Europe heads more comfortably into winter without Russia’s Nord Stream gas
High levels of gas storage, lower energy prices and new sources of fuel mean Europe is heading into a second winter with scarce Russian gas in a more comfortable position than a year ago.
After decades of relying on Russia to supply cheap gas, resuming that dependency became more unlikely than ever following the unexplained explosions a year ago today that hit the Nord Stream pipelines running under the Baltic Sea from Russia to Germany.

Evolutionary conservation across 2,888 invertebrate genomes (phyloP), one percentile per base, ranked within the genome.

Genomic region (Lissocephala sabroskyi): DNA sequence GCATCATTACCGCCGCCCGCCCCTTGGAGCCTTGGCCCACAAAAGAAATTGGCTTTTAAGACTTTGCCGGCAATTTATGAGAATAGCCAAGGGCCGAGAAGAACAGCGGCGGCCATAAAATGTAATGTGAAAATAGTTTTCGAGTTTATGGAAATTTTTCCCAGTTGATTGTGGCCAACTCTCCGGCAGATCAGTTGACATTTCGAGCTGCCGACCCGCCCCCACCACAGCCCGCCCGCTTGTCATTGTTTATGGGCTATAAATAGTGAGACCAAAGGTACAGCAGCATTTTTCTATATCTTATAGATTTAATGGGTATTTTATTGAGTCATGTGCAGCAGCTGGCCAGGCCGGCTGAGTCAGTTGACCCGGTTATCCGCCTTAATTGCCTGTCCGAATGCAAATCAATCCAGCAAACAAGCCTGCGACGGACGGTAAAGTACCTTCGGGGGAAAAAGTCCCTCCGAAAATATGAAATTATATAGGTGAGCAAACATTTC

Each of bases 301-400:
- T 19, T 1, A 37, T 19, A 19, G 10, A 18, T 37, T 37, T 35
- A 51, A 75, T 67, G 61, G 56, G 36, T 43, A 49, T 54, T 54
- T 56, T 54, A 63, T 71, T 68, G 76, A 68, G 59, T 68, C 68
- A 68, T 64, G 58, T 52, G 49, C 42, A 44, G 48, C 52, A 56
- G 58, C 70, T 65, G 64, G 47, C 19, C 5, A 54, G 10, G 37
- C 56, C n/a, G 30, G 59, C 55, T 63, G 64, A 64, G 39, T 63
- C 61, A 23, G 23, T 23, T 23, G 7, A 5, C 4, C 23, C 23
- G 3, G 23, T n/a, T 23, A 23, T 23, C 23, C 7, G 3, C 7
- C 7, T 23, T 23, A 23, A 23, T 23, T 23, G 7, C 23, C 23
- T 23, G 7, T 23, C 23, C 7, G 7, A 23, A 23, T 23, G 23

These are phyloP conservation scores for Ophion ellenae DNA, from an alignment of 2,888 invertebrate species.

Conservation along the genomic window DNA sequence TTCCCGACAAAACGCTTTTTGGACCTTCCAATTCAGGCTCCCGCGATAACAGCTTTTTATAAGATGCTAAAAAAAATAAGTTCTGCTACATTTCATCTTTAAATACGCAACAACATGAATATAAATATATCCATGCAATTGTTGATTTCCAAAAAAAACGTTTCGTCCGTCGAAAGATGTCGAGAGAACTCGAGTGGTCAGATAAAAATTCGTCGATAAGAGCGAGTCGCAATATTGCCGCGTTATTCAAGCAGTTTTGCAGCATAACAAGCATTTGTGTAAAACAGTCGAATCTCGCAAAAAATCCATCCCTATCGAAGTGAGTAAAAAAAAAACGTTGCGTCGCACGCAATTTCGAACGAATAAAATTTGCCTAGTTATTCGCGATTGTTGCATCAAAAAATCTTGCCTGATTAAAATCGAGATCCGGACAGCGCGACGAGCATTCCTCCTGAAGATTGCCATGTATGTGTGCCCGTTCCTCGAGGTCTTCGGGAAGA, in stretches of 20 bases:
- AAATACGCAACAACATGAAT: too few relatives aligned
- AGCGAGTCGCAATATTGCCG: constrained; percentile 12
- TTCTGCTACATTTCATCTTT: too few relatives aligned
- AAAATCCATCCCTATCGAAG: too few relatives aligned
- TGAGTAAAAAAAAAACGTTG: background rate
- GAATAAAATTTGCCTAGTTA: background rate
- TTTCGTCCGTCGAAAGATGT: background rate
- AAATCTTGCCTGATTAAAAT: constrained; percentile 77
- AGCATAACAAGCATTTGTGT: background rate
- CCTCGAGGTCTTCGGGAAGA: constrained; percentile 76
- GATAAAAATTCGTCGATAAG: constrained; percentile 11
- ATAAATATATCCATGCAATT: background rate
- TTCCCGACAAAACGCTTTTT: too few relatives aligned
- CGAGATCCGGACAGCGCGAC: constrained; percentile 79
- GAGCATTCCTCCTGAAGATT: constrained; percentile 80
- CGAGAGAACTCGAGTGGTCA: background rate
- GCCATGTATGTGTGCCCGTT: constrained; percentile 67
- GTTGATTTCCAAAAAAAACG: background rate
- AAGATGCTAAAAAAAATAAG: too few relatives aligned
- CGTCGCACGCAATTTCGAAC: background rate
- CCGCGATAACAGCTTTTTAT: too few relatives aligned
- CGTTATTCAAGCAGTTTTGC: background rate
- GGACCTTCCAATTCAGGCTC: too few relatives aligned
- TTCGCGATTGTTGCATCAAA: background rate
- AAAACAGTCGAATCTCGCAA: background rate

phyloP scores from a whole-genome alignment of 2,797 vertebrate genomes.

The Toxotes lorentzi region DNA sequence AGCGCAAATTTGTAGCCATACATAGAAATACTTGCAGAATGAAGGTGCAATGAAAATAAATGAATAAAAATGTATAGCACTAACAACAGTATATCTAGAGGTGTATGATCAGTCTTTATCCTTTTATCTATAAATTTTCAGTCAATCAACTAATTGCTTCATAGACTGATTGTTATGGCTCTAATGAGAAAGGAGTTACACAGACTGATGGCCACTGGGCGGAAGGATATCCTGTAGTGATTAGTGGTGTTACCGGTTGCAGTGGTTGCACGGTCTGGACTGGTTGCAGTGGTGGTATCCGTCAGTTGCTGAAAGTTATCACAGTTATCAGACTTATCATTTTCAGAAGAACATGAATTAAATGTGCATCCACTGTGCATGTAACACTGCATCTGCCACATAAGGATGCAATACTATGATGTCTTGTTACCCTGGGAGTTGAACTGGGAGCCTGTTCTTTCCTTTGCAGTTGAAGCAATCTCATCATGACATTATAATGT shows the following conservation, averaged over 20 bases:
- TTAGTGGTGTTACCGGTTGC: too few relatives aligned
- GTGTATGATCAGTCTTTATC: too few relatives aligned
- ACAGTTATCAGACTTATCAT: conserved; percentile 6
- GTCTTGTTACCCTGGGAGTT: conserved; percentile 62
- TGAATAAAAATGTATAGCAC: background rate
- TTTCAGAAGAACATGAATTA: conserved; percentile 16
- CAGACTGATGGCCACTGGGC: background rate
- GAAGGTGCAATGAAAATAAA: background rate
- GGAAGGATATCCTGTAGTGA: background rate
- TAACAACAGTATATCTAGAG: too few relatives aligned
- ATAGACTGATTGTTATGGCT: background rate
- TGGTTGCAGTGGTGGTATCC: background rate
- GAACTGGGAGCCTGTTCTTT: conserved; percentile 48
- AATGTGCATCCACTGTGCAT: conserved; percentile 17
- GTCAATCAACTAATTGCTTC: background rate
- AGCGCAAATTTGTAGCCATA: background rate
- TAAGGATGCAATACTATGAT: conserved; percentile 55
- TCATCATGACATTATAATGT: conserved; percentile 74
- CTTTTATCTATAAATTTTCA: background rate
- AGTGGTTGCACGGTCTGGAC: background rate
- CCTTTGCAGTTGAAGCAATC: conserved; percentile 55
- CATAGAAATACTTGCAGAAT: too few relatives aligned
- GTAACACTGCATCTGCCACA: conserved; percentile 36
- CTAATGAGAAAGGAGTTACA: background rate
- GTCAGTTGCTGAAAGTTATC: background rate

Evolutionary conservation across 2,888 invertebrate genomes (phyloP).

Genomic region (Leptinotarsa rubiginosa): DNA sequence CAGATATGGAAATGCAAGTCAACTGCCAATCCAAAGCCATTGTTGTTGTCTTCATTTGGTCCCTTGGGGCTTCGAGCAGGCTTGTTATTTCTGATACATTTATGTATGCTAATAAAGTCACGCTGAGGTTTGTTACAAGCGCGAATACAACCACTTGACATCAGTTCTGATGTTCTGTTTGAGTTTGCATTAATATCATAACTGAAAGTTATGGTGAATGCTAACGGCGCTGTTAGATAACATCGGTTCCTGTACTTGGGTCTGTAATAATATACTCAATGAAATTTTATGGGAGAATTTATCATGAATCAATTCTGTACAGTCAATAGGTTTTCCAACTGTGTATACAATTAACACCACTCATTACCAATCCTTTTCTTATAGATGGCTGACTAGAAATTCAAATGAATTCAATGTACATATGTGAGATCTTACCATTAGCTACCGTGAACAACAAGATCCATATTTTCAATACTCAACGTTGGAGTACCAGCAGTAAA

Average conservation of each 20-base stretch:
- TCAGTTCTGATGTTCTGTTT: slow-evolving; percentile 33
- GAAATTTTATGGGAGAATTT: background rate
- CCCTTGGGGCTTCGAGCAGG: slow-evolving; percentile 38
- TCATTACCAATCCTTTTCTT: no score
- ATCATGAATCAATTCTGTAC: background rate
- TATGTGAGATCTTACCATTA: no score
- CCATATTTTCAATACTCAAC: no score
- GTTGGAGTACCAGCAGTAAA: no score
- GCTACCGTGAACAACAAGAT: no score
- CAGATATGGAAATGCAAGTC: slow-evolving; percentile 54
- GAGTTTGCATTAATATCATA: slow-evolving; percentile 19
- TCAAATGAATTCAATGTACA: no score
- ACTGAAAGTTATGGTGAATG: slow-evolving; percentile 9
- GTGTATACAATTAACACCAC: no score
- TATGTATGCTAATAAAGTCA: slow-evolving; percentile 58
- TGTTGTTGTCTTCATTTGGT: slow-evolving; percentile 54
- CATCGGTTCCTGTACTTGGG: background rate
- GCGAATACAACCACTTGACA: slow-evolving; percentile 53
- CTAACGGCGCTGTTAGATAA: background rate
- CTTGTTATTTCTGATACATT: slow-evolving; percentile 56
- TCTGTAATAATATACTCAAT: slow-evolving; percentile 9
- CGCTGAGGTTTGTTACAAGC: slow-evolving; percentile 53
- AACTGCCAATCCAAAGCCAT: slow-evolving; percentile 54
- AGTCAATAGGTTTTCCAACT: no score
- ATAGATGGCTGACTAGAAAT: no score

Before Russia's invasion of Ukraine, the Nord Stream 1 pipeline had accounted for 15% of Europe's gas imports in 2021, according to the Oxford Institute for Energy Studies. A second Nord Stream 2 link was planned but never operated.
At the time of the pipeline attack, European gas prices were three times higher than before Russia invaded Ukraine and industries were cutting output to contain gas costs.